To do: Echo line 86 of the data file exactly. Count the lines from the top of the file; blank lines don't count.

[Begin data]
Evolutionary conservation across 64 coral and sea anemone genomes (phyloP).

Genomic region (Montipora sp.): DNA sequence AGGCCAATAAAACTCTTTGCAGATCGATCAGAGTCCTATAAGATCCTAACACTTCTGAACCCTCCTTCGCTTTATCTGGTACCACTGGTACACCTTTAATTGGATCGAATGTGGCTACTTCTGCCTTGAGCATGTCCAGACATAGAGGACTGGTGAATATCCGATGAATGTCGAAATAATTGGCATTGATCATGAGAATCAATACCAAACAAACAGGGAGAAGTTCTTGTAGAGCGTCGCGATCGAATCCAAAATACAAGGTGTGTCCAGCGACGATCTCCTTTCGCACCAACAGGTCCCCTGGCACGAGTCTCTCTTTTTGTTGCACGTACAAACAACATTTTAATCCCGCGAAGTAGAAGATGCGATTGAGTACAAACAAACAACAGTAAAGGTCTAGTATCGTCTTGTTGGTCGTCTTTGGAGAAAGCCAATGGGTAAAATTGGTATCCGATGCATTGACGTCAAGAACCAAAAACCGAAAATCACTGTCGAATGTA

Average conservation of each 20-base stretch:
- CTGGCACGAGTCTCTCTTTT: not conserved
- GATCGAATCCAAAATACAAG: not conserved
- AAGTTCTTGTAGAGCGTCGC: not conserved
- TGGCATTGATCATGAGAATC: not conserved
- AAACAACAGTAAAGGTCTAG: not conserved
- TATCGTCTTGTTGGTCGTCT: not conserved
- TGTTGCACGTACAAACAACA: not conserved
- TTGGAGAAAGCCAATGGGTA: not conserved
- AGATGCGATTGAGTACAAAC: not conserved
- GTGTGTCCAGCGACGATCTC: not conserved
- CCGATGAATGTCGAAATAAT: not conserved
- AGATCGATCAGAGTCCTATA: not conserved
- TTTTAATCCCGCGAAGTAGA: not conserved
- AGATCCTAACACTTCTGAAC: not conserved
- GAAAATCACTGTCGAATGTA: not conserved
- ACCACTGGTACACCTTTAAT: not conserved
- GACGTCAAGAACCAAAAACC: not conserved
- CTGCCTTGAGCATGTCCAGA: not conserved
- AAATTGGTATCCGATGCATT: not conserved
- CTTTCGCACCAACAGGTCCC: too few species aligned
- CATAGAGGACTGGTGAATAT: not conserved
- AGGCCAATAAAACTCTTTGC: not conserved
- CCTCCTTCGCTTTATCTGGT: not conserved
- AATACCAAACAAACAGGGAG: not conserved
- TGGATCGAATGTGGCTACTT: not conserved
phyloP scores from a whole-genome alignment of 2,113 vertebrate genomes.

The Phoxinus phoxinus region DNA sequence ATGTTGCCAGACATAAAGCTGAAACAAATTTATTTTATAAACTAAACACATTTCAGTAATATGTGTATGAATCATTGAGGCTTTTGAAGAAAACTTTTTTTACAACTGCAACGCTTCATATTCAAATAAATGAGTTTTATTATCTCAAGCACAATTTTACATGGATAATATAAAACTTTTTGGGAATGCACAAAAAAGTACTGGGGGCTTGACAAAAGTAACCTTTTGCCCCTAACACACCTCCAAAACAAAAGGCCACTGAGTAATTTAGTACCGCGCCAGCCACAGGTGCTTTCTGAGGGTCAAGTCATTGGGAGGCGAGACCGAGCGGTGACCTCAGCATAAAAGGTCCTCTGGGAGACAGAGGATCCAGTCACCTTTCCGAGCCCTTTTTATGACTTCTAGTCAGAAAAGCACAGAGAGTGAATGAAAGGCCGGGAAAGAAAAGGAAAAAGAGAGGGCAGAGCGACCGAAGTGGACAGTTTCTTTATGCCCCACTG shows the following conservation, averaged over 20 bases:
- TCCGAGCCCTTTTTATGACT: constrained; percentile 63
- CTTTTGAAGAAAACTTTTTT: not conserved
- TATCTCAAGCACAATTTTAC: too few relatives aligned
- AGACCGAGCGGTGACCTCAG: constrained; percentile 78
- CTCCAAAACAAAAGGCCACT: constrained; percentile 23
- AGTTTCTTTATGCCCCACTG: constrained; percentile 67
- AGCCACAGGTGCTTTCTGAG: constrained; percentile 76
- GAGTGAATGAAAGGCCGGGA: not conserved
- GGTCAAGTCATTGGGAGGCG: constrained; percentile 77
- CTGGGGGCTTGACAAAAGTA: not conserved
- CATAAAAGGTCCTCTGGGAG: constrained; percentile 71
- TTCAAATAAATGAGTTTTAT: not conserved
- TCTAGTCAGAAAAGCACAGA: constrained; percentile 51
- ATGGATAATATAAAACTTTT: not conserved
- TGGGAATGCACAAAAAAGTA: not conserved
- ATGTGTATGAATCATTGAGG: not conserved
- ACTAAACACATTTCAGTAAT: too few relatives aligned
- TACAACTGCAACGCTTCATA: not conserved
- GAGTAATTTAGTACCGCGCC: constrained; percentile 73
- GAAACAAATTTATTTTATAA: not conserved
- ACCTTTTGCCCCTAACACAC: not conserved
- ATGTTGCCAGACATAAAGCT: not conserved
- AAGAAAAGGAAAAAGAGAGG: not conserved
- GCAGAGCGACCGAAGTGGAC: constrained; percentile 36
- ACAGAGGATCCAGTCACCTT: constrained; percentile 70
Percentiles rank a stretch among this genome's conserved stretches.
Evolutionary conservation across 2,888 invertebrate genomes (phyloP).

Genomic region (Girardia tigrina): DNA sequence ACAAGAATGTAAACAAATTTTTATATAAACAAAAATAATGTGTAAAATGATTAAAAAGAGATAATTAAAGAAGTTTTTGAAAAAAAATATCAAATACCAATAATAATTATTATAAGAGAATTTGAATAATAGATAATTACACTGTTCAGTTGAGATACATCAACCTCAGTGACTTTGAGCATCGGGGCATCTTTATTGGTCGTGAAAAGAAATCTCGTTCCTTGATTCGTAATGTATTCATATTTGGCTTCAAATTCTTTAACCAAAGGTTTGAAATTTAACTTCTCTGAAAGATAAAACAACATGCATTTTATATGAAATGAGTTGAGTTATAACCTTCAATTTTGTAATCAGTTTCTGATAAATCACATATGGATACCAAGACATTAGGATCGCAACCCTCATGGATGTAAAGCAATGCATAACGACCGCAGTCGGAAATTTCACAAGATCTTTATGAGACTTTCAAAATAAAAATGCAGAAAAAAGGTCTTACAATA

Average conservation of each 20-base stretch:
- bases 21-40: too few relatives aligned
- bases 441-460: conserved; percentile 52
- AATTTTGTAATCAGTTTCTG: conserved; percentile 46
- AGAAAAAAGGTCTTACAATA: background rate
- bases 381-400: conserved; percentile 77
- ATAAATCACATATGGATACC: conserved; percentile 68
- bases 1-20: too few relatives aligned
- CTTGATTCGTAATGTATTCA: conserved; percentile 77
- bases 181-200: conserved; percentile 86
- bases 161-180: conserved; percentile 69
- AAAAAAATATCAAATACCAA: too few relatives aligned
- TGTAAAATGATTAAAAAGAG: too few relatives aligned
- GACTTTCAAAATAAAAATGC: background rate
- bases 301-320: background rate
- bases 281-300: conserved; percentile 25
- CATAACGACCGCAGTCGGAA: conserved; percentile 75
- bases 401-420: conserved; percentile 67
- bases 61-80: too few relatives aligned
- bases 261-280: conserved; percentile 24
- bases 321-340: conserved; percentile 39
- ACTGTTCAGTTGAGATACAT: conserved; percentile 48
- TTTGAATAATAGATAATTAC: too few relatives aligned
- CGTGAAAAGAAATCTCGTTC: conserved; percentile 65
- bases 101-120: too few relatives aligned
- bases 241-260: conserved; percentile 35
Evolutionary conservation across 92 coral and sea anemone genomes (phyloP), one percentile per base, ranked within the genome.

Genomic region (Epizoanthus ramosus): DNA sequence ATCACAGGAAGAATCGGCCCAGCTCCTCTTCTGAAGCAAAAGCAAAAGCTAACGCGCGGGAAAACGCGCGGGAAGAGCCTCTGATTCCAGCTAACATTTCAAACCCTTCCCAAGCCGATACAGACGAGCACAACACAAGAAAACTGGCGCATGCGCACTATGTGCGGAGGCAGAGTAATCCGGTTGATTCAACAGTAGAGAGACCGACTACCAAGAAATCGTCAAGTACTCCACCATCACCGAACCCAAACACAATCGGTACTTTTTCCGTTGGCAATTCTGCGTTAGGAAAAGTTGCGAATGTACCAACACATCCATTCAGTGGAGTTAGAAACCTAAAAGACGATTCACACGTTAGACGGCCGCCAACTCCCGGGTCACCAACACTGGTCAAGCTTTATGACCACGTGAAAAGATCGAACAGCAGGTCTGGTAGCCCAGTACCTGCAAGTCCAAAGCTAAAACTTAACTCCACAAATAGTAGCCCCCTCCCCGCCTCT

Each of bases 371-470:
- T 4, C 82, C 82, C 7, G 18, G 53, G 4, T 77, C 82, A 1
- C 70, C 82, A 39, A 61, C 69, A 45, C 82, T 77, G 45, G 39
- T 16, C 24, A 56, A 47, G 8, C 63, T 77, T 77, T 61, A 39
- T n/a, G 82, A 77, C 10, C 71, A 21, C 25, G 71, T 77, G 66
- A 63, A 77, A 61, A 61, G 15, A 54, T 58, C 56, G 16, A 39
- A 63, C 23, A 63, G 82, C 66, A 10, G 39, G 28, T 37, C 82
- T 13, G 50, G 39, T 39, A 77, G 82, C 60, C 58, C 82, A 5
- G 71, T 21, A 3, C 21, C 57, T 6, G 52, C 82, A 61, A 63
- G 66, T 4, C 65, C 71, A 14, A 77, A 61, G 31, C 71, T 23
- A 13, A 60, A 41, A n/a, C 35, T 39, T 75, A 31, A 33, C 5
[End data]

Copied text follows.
Genomic region (Epizoanthus ramosus): DNA sequence ATCACAGGAAGAATCGGCCCAGCTCCTCTTCTGAAGCAAAAGCAAAAGCTAACGCGCGGGAAAACGCGCGGGAAGAGCCTCTGATTCCAGCTAACATTTCAAACCCTTCCCAAGCCGATACAGACGAGCACAACACAAGAAAACTGGCGCATGCGCACTATGTGCGGAGGCAGAGTAATCCGGTTGATTCAACAGTAGAGAGACCGACTACCAAGAAATCGTCAAGTACTCCACCATCACCGAACCCAAACACAATCGGTACTTTTTCCGTTGGCAATTCTGCGTTAGGAAAAGTTGCGAATGTACCAACACATCCATTCAGTGGAGTTAGAAACCTAAAAGACGATTCACACGTTAGACGGCCGCCAACTCCCGGGTCACCAACACTGGTCAAGCTTTATGACCACGTGAAAAGATCGAACAGCAGGTCTGGTAGCCCAGTACCTGCAAGTCCAAAGCTAAAACTTAACTCCACAAATAGTAGCCCCCTCCCCGCCTCT